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Linda Bos and Wouter van der Brug, "Public images of leaders of anti-immigration parties: Perceptions of legitimacy and effectiveness," Party Politics, 16 (November, 2010), 777-799. [Available at ]

First paragraph:
In the last two decades we have witnessed a rise of right-wing populist parties or anti-immigration parties, especially in Western Europe. Some of these parties have been very successful in national elections, whereas others have been rather unsuccessful in attracting votes. Because of their location at the far right of the political spectrum (Ignazi, 2002; Lubbers, 2000: 82), their ethnocentric (Rydgren, 2005) or xenophobic stance (Betz, 1998; Jackman and Volpert, 1996; Schain et al., 2002), their resentment against immigrants and/or opposition to the immigration policies of the government (Carter, 2005; Fennema, 1997) and their anti-constitutional or anti-democratic (Carter, 2005), anti-political establishment (Schedler, 1996), anti-party or anti-elitist appeal (Hainsworth, 2000; Schain et al., 2002), these parties generally have been treated as unique species within political party and voting literature.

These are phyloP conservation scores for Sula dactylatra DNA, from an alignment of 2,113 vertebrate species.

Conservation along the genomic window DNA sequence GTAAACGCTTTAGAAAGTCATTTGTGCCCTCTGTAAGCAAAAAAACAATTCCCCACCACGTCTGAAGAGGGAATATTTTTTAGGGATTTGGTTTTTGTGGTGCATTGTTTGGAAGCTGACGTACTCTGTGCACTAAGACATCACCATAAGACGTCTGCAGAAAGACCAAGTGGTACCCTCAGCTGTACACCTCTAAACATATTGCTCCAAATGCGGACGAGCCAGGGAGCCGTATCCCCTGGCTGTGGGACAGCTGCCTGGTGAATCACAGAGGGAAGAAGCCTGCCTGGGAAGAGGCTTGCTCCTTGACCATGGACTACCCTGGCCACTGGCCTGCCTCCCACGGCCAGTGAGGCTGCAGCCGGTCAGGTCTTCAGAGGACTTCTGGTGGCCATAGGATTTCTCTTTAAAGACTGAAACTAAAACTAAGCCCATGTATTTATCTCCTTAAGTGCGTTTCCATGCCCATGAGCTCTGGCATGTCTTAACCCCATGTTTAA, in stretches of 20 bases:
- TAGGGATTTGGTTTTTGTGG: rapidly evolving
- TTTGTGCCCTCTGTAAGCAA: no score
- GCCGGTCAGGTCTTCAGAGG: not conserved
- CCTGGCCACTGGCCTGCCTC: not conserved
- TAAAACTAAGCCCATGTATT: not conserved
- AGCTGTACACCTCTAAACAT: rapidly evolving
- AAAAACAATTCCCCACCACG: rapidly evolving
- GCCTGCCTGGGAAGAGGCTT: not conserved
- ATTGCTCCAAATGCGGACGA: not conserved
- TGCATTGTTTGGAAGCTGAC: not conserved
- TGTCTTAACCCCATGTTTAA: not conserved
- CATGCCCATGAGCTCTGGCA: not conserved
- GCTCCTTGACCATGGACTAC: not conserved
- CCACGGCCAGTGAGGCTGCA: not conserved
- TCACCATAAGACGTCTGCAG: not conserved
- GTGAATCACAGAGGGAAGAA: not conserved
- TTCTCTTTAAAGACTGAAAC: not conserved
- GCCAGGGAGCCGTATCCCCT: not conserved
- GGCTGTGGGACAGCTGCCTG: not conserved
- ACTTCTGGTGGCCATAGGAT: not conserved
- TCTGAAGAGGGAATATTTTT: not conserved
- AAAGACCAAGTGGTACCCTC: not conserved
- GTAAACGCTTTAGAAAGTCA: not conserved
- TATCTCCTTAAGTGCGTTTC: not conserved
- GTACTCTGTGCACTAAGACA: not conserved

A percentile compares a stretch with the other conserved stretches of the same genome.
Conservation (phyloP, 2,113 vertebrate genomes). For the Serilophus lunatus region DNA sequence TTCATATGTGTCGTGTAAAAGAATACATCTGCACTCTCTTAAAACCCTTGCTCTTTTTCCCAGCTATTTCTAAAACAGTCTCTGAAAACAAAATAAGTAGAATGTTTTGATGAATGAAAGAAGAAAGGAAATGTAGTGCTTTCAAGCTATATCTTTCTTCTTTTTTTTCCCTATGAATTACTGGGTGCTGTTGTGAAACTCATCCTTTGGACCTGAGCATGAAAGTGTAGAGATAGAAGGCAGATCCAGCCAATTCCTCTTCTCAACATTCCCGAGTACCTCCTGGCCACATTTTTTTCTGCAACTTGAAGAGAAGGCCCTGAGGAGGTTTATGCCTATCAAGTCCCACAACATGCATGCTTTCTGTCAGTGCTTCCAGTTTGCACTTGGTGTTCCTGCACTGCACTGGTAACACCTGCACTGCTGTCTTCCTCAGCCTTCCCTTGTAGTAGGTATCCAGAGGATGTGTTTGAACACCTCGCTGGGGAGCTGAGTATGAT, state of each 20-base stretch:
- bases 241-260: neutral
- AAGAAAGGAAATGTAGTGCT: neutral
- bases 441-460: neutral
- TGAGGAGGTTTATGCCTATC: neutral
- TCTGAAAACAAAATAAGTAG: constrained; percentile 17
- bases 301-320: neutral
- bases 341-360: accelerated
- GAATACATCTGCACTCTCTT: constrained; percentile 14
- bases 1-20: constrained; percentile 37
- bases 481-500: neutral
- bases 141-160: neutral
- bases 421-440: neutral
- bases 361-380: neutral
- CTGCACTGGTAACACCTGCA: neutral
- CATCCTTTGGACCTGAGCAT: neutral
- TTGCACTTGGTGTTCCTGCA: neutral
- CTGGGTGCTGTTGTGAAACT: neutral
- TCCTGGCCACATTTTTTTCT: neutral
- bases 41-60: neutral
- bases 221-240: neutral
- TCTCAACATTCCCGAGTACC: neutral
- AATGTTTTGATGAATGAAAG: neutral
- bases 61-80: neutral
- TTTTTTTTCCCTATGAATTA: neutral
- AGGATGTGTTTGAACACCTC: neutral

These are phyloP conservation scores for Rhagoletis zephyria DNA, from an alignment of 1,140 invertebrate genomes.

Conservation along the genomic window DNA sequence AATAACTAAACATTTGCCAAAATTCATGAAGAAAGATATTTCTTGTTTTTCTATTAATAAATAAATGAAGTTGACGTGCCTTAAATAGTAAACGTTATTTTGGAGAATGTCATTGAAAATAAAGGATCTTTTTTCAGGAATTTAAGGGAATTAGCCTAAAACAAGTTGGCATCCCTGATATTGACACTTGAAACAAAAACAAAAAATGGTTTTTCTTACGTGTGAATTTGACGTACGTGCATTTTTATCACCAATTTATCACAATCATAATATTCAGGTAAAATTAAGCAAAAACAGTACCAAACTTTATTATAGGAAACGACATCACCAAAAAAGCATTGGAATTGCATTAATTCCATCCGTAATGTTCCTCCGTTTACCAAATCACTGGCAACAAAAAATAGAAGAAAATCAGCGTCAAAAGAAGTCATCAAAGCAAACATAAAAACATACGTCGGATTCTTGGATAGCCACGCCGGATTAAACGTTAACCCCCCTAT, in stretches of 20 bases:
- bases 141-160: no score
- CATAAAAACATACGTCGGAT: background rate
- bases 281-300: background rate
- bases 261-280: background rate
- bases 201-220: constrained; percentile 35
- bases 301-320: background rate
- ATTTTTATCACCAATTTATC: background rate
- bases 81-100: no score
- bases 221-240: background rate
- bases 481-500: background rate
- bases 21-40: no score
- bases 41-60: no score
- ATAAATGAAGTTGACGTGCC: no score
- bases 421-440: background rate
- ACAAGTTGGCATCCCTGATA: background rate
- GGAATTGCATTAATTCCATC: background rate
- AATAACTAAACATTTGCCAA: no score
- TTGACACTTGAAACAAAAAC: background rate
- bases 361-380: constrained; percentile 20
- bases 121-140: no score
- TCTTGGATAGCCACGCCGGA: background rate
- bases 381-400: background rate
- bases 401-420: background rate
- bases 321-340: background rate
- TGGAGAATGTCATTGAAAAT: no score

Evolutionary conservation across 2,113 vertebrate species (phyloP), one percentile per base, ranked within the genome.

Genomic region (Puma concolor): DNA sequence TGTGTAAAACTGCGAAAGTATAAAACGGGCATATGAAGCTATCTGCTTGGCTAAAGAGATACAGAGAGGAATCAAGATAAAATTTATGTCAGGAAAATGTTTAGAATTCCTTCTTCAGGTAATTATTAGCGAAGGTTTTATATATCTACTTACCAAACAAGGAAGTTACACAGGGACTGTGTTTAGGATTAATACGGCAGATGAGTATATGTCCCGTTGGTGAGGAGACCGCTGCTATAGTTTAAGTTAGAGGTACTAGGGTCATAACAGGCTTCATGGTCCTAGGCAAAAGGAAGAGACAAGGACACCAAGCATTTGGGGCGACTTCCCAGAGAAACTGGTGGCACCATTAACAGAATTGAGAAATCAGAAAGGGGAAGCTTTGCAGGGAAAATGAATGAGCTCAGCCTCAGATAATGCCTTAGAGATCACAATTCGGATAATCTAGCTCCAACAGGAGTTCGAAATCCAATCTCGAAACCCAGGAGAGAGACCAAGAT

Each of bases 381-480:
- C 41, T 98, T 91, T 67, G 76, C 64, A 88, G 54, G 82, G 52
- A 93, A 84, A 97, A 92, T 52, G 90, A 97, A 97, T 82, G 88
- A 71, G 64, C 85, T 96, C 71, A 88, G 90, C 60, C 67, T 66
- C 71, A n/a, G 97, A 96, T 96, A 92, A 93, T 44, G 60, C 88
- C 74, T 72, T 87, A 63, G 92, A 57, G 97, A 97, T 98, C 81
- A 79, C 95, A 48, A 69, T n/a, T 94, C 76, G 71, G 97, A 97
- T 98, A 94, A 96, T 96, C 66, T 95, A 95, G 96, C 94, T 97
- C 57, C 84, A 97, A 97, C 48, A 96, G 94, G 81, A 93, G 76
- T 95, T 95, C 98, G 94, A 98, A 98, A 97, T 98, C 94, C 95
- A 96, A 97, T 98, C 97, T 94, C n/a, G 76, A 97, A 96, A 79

Figures and Tables:
Table 1. The distribution of the central variables: means and standard deviations
Table 2. Predictors of party preference: preliminary analysis (regression analysis with robust standard error
Table 3. Fixed effects model on generic party preference
Table 4. Effect of left-right distance on party preference

Last Paragraph:
There is one aspect, however, in which our study prompts us to amend results from previous research, which showed that supporters of anti-immigration parties arrive at their party choice through the same ideological and pragmatic considerations that lead others to vote for established parties (Ivarsflaten, 2005; Van der Brug and Mughan, 2007; Van der Brug et al., 2000, 2003, 2005). Our study showed that this is only the case when anti-immigration parties are seen as legitimate and effective. If citizens see an antiimmigration party as legitimate, they will evaluate it by the same standards they use to judge other parties. Whether that will make the party successful in elections will depend on the distribution of voters and the competition from other parties. However, our analyses strongly suggest that being seen as legitimate and effective are necessary, but not sufficient, preconditions for being successful.

Last updated October 2010